WASHINGTON — A federal judge has slapped the FBI, or maybe just laughed at it, for making “transparently implausible” arguments while resisting a prison inmate’s Freedom of Information Act requests.
The feds, U.S. District Judge James E. Boasberg wrote, in what sounds like a state of near-incredulity, argued that the “FOIA request need not be disclosed because they reside on two CDs and a thumb drive.”
That’s right. The FBI seemed to say that information was exempt from disclosure because of the medium it was stored on.
The FOIA requests came from Gregory Bartko, currently serving the fourth year of a 23-year prison term for conspiracy, mail fraud, and selling unregistered securities. He’s seeking documents concerning the federal prosecutor who got him convicted. The FBI and the Justice Department’s Office of Professional Responsibility released some, but not all, of the documents Bartko wanted.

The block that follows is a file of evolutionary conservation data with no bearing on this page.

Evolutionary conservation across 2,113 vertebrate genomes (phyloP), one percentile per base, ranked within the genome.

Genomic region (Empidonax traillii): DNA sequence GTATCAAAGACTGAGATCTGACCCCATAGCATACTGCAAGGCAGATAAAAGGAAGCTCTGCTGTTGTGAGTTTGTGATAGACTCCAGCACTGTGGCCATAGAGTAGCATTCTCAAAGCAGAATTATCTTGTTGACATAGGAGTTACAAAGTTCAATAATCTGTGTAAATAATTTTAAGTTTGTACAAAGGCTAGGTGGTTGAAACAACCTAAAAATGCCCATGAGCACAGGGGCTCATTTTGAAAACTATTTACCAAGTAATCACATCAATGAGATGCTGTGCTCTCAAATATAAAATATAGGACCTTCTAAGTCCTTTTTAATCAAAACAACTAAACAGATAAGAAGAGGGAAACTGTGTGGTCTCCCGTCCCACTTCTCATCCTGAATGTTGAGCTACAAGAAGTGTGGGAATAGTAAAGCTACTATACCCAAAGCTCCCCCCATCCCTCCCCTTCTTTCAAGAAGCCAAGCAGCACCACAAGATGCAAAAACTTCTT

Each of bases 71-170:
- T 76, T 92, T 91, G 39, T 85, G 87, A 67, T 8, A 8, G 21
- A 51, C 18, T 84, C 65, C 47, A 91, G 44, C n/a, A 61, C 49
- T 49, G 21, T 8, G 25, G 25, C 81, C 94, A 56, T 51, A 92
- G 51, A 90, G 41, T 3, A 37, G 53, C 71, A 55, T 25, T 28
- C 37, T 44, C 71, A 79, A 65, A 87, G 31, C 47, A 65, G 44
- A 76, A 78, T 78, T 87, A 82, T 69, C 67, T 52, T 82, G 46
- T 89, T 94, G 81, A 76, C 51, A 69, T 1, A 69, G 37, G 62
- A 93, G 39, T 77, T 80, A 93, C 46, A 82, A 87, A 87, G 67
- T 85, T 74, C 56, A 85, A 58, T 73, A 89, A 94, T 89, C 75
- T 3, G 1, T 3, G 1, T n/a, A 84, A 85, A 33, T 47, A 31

In his 21-page decision published Tuesday, Boasberg allowed Bartko’s FOIA pursuit to continue. Of particular note was his flat dismissal of part of the government’s argument for withholding the CDs and thumb drive.
“The Bureau’s rationale seems to be that the electronic media in question are not ‘records’ for FOIA purposes because they are physical items that were presented to prosecutors as evidence,” Boasberg wrote. “Why this reasoning would exclude CDs that hold documents in digital form but not, say, the printer paper that will eventually hold this Opinion is beyond the Court.”
“In any case,” Boasberg went on, “no sophistry is necessary here, as Congress, with commendable technological foresight, amended FOIA in 1996 to cover records ‘maintained by an agency in any format, including an electronic format.’”